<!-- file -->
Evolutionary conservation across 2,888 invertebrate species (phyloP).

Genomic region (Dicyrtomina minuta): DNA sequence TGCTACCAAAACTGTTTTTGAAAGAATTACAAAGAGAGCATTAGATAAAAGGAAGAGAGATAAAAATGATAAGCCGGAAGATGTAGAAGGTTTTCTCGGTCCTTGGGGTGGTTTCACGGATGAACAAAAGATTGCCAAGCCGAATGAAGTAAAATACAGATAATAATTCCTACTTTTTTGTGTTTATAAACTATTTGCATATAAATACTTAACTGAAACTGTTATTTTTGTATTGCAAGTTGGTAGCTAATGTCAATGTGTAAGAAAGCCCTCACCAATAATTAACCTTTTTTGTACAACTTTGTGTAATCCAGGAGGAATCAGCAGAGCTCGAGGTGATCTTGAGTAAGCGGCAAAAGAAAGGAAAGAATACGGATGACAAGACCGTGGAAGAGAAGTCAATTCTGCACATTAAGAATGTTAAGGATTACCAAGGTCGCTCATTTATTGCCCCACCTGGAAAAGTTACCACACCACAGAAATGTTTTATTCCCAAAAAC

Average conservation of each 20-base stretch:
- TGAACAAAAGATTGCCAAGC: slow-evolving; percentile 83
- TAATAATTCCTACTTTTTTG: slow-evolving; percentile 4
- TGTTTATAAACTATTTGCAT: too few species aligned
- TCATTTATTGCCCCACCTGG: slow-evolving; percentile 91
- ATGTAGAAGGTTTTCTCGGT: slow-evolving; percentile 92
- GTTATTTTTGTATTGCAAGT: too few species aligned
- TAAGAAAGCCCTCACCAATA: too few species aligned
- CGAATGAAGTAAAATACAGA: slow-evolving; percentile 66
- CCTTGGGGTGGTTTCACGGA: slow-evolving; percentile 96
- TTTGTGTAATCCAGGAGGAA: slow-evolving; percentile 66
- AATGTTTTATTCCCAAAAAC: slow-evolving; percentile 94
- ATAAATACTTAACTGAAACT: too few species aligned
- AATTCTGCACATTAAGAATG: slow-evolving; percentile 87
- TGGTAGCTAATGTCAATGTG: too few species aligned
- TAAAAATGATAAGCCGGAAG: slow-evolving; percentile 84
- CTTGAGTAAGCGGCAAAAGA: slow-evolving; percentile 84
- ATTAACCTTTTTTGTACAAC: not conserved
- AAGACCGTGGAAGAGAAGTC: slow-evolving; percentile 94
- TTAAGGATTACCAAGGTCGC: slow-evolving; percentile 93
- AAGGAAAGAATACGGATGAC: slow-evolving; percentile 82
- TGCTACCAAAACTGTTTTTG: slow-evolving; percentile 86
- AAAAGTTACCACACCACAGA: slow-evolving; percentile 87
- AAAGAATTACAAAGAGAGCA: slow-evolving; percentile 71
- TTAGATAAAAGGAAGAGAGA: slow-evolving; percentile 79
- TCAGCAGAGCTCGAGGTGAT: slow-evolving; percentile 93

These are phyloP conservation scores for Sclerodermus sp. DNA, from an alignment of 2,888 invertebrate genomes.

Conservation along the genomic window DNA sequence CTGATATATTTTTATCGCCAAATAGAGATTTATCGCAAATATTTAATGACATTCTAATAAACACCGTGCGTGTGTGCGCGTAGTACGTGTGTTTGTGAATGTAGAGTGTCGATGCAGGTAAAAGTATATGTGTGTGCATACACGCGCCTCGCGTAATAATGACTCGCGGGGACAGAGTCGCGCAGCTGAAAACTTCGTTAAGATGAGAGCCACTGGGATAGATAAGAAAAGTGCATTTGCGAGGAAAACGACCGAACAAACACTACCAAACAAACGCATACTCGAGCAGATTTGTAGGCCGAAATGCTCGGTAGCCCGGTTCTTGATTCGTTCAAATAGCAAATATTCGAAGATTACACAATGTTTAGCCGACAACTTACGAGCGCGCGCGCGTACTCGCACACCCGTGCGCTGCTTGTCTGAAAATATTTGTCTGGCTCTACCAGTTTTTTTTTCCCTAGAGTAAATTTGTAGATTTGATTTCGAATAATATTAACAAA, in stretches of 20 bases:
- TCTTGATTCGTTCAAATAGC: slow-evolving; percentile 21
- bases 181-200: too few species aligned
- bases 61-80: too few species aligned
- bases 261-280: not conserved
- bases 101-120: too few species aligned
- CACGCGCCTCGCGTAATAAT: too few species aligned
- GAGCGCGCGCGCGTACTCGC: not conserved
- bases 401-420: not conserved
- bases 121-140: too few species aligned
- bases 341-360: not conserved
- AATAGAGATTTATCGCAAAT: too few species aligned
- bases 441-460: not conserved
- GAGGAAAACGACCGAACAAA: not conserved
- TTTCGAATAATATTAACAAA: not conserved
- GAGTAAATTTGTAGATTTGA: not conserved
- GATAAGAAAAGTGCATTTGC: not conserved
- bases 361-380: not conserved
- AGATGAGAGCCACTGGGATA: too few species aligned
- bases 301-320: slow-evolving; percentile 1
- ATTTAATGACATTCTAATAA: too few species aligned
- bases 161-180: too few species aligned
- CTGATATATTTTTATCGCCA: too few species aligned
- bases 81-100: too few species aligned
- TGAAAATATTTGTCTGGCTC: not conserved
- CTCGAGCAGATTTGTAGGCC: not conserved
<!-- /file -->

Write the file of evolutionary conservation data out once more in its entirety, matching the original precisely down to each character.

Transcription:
Evolutionary conservation across 2,888 invertebrate species (phyloP).

Genomic region (Dicyrtomina minuta): DNA sequence TGCTACCAAAACTGTTTTTGAAAGAATTACAAAGAGAGCATTAGATAAAAGGAAGAGAGATAAAAATGATAAGCCGGAAGATGTAGAAGGTTTTCTCGGTCCTTGGGGTGGTTTCACGGATGAACAAAAGATTGCCAAGCCGAATGAAGTAAAATACAGATAATAATTCCTACTTTTTTGTGTTTATAAACTATTTGCATATAAATACTTAACTGAAACTGTTATTTTTGTATTGCAAGTTGGTAGCTAATGTCAATGTGTAAGAAAGCCCTCACCAATAATTAACCTTTTTTGTACAACTTTGTGTAATCCAGGAGGAATCAGCAGAGCTCGAGGTGATCTTGAGTAAGCGGCAAAAGAAAGGAAAGAATACGGATGACAAGACCGTGGAAGAGAAGTCAATTCTGCACATTAAGAATGTTAAGGATTACCAAGGTCGCTCATTTATTGCCCCACCTGGAAAAGTTACCACACCACAGAAATGTTTTATTCCCAAAAAC

Average conservation of each 20-base stretch:
- TGAACAAAAGATTGCCAAGC: slow-evolving; percentile 83
- TAATAATTCCTACTTTTTTG: slow-evolving; percentile 4
- TGTTTATAAACTATTTGCAT: too few species aligned
- TCATTTATTGCCCCACCTGG: slow-evolving; percentile 91
- ATGTAGAAGGTTTTCTCGGT: slow-evolving; percentile 92
- GTTATTTTTGTATTGCAAGT: too few species aligned
- TAAGAAAGCCCTCACCAATA: too few species aligned
- CGAATGAAGTAAAATACAGA: slow-evolving; percentile 66
- CCTTGGGGTGGTTTCACGGA: slow-evolving; percentile 96
- TTTGTGTAATCCAGGAGGAA: slow-evolving; percentile 66
- AATGTTTTATTCCCAAAAAC: slow-evolving; percentile 94
- ATAAATACTTAACTGAAACT: too few species aligned
- AATTCTGCACATTAAGAATG: slow-evolving; percentile 87
- TGGTAGCTAATGTCAATGTG: too few species aligned
- TAAAAATGATAAGCCGGAAG: slow-evolving; percentile 84
- CTTGAGTAAGCGGCAAAAGA: slow-evolving; percentile 84
- ATTAACCTTTTTTGTACAAC: not conserved
- AAGACCGTGGAAGAGAAGTC: slow-evolving; percentile 94
- TTAAGGATTACCAAGGTCGC: slow-evolving; percentile 93
- AAGGAAAGAATACGGATGAC: slow-evolving; percentile 82
- TGCTACCAAAACTGTTTTTG: slow-evolving; percentile 86
- AAAAGTTACCACACCACAGA: slow-evolving; percentile 87
- AAAGAATTACAAAGAGAGCA: slow-evolving; percentile 71
- TTAGATAAAAGGAAGAGAGA: slow-evolving; percentile 79
- TCAGCAGAGCTCGAGGTGAT: slow-evolving; percentile 93

These are phyloP conservation scores for Sclerodermus sp. DNA, from an alignment of 2,888 invertebrate genomes.

Conservation along the genomic window DNA sequence CTGATATATTTTTATCGCCAAATAGAGATTTATCGCAAATATTTAATGACATTCTAATAAACACCGTGCGTGTGTGCGCGTAGTACGTGTGTTTGTGAATGTAGAGTGTCGATGCAGGTAAAAGTATATGTGTGTGCATACACGCGCCTCGCGTAATAATGACTCGCGGGGACAGAGTCGCGCAGCTGAAAACTTCGTTAAGATGAGAGCCACTGGGATAGATAAGAAAAGTGCATTTGCGAGGAAAACGACCGAACAAACACTACCAAACAAACGCATACTCGAGCAGATTTGTAGGCCGAAATGCTCGGTAGCCCGGTTCTTGATTCGTTCAAATAGCAAATATTCGAAGATTACACAATGTTTAGCCGACAACTTACGAGCGCGCGCGCGTACTCGCACACCCGTGCGCTGCTTGTCTGAAAATATTTGTCTGGCTCTACCAGTTTTTTTTTCCCTAGAGTAAATTTGTAGATTTGATTTCGAATAATATTAACAAA, in stretches of 20 bases:
- TCTTGATTCGTTCAAATAGC: slow-evolving; percentile 21
- bases 181-200: too few species aligned
- bases 61-80: too few species aligned
- bases 261-280: not conserved
- bases 101-120: too few species aligned
- CACGCGCCTCGCGTAATAAT: too few species aligned
- GAGCGCGCGCGCGTACTCGC: not conserved
- bases 401-420: not conserved
- bases 121-140: too few species aligned
- bases 341-360: not conserved
- AATAGAGATTTATCGCAAAT: too few species aligned
- bases 441-460: not conserved
- GAGGAAAACGACCGAACAAA: not conserved
- TTTCGAATAATATTAACAAA: not conserved
- GAGTAAATTTGTAGATTTGA: not conserved
- GATAAGAAAAGTGCATTTGC: not conserved
- bases 361-380: not conserved
- AGATGAGAGCCACTGGGATA: too few species aligned
- bases 301-320: slow-evolving; percentile 1
- ATTTAATGACATTCTAATAA: too few species aligned
- bases 161-180: too few species aligned
- CTGATATATTTTTATCGCCA: too few species aligned
- bases 81-100: too few species aligned
- TGAAAATATTTGTCTGGCTC: not conserved
- CTCGAGCAGATTTGTAGGCC: not conserved